In the United States, opponents of evolutionary biology education generally limit themselves to trying to sneak Jesus in the back school door while ushering out Darwin. But in the Soviet Union, opponents of the theory added mass murder to their arsenal.
During Stalin’s reign, Trofim Lynseko attempted a highly idiosyncratic and untenable reworking of biology, especially the tenets espoused by Darwin and Mendel. The most basic point of Lysenkoism was that an organism’s acquired characteristics could be inherited. He also felt this could be manipulated, so that plants could be conditioned to acquire desirable traits and pass those onto succeeding generations. But this would be like saying mice could have their tails sliced off and, if this mutilation was done under the right conditions and in the right environment, the offspring of those mice would be without the appendage. The idea doesn’t work any better with plants.
In an article on Lysenkosim, The Atlantic’s Sam Kean wrote that genetics teaches that plants and animals have stable characteristics, encoded as genes, which are passed to the next generation. Lysenko loathed this idea because he felt it denied all capacity for change. Marxists liked the idea of heredity having a limited role because that would mean any characteristics gained by living under communism could be inherited by succeeding generations. Of course, all this is the appeal to consequences fallacy and has no bearing on whether what was taught about genetics was true.
For his competing viewpoint, Lysenko decreed that if plants were placed in the proper setting and exposed to the right stimuli, they could be improved and pass those traits on. He rejected both natural selection and Mendelian inheritance, going so far as to dismiss the notion of genes. Soviet leaders found it attractive to have a homegrown peasant to counter Darwin, so Stalin put Lysenko in charge of the county’s farms, where he was content to attempt practical application of his ideas rather than subject them to experiment and scrutiny.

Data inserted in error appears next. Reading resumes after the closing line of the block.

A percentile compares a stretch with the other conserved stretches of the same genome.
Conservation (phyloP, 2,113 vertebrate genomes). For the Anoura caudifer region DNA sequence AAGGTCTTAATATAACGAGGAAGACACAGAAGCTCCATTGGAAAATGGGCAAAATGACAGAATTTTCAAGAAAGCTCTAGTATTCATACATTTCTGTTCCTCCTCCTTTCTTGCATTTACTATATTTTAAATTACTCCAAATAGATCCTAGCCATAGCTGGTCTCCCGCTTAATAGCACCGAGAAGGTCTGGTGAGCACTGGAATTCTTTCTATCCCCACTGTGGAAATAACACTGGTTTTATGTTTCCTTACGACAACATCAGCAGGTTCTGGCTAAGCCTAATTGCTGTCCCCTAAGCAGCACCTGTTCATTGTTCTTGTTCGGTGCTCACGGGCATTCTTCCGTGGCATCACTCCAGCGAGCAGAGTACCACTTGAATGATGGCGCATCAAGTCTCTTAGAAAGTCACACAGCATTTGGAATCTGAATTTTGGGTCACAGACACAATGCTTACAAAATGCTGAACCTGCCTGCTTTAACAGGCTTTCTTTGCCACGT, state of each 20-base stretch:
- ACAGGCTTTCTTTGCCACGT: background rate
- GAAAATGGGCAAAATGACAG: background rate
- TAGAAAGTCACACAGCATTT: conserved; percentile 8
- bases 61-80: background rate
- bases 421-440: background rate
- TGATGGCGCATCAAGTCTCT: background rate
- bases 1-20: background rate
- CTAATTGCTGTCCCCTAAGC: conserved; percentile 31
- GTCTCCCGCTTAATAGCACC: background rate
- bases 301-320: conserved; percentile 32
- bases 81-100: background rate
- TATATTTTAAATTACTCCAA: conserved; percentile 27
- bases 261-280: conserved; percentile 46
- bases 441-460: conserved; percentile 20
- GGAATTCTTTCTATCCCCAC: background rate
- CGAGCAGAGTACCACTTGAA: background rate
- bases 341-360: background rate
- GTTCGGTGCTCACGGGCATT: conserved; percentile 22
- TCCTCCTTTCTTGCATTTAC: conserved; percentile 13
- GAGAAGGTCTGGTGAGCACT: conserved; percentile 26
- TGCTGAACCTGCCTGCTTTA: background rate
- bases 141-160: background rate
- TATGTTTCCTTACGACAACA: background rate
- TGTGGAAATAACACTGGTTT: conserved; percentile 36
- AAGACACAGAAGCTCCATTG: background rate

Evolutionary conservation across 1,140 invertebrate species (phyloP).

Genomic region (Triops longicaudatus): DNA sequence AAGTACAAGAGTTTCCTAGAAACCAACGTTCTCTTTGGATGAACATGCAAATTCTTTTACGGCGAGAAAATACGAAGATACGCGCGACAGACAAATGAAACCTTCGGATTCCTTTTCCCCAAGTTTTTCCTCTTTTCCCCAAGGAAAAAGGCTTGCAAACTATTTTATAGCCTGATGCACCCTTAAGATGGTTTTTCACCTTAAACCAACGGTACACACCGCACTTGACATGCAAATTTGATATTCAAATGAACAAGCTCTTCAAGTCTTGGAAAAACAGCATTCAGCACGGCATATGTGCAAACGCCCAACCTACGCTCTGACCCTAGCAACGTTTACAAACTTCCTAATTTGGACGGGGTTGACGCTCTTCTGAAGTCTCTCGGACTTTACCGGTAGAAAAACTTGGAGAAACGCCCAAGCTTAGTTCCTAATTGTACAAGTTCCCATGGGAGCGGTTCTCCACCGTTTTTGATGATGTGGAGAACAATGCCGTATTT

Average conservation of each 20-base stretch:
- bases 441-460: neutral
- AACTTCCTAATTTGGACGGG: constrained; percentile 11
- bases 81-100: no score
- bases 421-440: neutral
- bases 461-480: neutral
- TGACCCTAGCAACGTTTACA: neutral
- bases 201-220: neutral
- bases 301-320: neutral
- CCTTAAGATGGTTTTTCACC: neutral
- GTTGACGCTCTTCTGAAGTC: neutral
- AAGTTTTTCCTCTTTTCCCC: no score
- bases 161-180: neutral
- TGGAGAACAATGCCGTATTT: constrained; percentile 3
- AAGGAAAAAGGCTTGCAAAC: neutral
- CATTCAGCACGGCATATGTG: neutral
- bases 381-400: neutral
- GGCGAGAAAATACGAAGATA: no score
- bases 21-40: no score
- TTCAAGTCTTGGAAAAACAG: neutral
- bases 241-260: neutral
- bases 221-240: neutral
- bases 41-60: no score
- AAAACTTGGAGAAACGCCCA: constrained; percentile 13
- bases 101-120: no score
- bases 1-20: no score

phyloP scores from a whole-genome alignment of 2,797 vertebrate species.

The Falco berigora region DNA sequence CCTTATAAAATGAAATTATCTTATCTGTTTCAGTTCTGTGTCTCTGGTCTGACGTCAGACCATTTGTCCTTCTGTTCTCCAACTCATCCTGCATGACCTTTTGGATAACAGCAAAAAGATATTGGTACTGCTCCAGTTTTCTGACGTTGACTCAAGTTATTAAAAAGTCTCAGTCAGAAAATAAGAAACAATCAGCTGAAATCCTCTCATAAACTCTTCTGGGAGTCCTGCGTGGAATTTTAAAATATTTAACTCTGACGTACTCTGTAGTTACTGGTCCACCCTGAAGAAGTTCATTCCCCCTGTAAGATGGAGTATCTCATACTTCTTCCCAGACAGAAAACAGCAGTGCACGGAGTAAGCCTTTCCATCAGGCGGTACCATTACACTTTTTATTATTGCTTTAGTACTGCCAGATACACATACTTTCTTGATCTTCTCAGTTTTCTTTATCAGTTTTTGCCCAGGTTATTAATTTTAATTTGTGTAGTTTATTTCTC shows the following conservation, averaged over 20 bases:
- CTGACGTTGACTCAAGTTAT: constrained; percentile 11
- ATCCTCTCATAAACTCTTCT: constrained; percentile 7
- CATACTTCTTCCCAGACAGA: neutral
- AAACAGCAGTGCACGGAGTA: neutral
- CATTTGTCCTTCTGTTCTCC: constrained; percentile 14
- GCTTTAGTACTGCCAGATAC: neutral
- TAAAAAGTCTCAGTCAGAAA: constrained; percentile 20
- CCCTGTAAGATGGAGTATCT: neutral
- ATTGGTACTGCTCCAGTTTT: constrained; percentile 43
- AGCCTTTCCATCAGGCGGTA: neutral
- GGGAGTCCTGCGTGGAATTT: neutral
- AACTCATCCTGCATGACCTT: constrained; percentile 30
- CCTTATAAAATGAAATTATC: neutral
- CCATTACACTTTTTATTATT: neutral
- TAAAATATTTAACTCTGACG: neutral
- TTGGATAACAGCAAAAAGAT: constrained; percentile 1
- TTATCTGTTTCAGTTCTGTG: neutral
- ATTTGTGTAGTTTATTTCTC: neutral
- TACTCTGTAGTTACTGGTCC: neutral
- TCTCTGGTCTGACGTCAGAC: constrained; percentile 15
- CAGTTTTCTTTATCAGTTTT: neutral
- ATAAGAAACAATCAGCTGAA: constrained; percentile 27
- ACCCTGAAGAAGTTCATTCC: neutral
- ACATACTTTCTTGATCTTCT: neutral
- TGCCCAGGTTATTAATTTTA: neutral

Lysenko’s notions fit in well with forced collectivist agriculture. He was able to force the farmers to participate in his experiments, which were intended to increase crop yields but which ended up exacerbating a famine. Lysenko made farmers plant seeds close together since his belief was that plants from the same class would never compete with each other. He also had bizarre practices like soaking crops in freezing water, thinking positive traits would result and be passed on ad infinitum. Additionally, he forbid the use of fertilizers and pesticides. These terrible ideas led to most of the planted food dying or rotting.
Farmers and biologists who objected were fired, sent to the gulag, or executed, a policy that makes Ken Ham’s anti-science positions seem almost reasonable. Lysenko fell out of favor and power with Stalin’s death and he remained a footnote a historical footnote for decades.
But like the flat Earth, reports of Lysnekoism’s demise have been greatly exaggerated. It has zombified and is once again infesting the scientific landscape. That these issues have gained hold again staggers belief. At the same time, even if 100 percent of the population were scientifically literate, scientific literacy would still be one generation away from potential extinction. For some persons, being iconoclastic is more important than being right.
The resurgence of Lysenkoism has been fueled by a combination of nationalism, anti-Western sentiment, and unofficial endorsement by the Russian Orthodox Church. There is an attempt to cloak the resurgence with a veneer of scientific legitimacy by piggybacking on the burgeoning epigenetics field, which studies environmental influences on gene expression and phenotype. Epigenetic factors can help shape an organism to its current environment and it’s possible for these factors to be inherited. For example, a wheat crop that has the ability to fight drought may have this property manifest if that condition occurs. However, the parent crops always had those traits, meaning epigenetics does not teach that acquired characteristics are inherited. Moreover, epigenetics centers on the work of genes, which Lysenko explicitly rejected.
The other reason some Russians are embracing Lysenko is because they have an anti-intellectual and paranoid mindset that sees malevolence behind space programs, vaccines, and genetic modification. In this case, that paranoia is combined with anti-Western sensibilities and serves as another way of coping with Cold War defeat.